To the west and our right, a maintenance buggy trundles noisily along part of Greys Green Golf Club.

To our left, we stop to admire some pleasant woodland, home to some rugged oaks, hawthorn, ash, hazel, cherry, silver birch and statuesque beech trees.

It is moderately open and full of woodbine, or honeysuckle, the small clusters of pale blue-green leaves ready to surge on the arrival of spring.

The woodland is damp and redolent of nature’s natural scent, partly due to rotting wood. As ever, there is plenty of bramble.

We turn left at a crossroads and head up a relatively steep incline towards Crosslanes Farm.

My map tells me that the woodland that we are walking through is called the Paddock.

Stopping for a few moments to look around, we note some dead pines with woodpecker holes.

The footpath is lined on each side with Scots pines, their scaly, reddish to pinky-orange bark is a giveaway. We are enveloped by their woody camphor. As is usual in this part of the southern Chilterns, there is a maze of footpaths and bridleways. Without a map, compass or innate navigational skills, it would be easy to get lost.

Some places have what I call a “feel” to them. This is one.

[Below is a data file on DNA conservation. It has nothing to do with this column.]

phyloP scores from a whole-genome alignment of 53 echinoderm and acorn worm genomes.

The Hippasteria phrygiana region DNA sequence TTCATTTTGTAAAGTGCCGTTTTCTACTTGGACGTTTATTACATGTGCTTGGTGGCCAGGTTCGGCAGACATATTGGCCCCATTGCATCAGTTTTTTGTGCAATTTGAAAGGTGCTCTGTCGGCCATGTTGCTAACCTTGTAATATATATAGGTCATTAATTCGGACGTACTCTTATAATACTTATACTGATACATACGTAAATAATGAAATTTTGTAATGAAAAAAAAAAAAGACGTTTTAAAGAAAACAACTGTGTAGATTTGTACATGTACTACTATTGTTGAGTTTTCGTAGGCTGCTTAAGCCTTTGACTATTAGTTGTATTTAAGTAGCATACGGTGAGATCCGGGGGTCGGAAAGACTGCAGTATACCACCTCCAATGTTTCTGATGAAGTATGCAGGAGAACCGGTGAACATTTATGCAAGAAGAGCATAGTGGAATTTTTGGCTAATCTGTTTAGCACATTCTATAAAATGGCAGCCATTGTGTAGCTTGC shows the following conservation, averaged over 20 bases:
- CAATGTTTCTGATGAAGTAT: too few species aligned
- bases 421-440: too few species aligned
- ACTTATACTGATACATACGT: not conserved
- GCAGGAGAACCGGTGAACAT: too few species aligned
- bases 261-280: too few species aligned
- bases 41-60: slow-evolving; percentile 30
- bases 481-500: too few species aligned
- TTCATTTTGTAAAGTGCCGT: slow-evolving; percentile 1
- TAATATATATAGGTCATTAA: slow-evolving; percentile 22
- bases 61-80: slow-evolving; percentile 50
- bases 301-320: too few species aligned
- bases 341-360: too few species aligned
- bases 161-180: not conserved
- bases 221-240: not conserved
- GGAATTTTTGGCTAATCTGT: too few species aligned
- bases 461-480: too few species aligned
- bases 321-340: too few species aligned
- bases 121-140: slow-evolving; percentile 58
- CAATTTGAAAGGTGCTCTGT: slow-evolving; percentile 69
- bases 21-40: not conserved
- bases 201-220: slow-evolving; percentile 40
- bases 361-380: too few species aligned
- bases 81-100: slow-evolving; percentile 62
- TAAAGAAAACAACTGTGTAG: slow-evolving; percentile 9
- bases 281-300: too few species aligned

Emerging next to a derelict house opposite Crosslanes, we encounter a garden shrub, Viburnum tinus, in flower. It smells of cat pee.

It’s always a shame to come across an abandoned dwelling, especially when its situation is quite as lovely as this.

We head back to cross Dog Lane and retrace our steps — Rosemary is getting hungry.

She spots some red holly berries and tall bracken framed in filigree silhouette against the blue sky. It is all rather wonderful.

Looking back down this lane, which runs from King’s Farm northwards to Greys Green Farm, I remember the first time I walked it and the wonder that I felt at its tremendous beauty. It still has it.

We retire into the warmth of the pub, where we are treated to sublime fare at our favourite table. I’m sorry to report that landlord Gary Clarke and his wife Donna will be leaving in January. We will miss them and wonder what will become of the pub.

Once back home again, we play Michael Nesmith’s Live at the Troubadour at Rosemary’s request. The last song is called Thanx For The Ride and goes thus:

Thunder rumbling
Twice the size
Echoes distant to my goodbyes
I’ll just mosey on
Thanks for the ride

Desert clearing
Forgotten miles
Hands me my remembered smiles
I’ll just mosey on
Thanks for the ride

People here believing
What they never saw
This time, when it comes again
I’ll beat them to the draw

I feel like it’s my first time, I'm
Moving closer to clearer skies
I’ll just mosey on
Thanks for the ride

Later on, we hear on the news that the former Monkees guitarist has died. Thanks for all the great music, Mike.

vincent.ruane@hotmail.com

In his Nature Notes column published on December 3, Vincent Ruane did not make it clear that the Reading Golf Club land in Emmer Green that he was exploring is in fact private and not accessible to the public, except those paying to use the Fairways Family Golf Centre. He should not have been there without the club’s permission. We are happy to make this clear and apologise to the club for this error and any misleading impression given.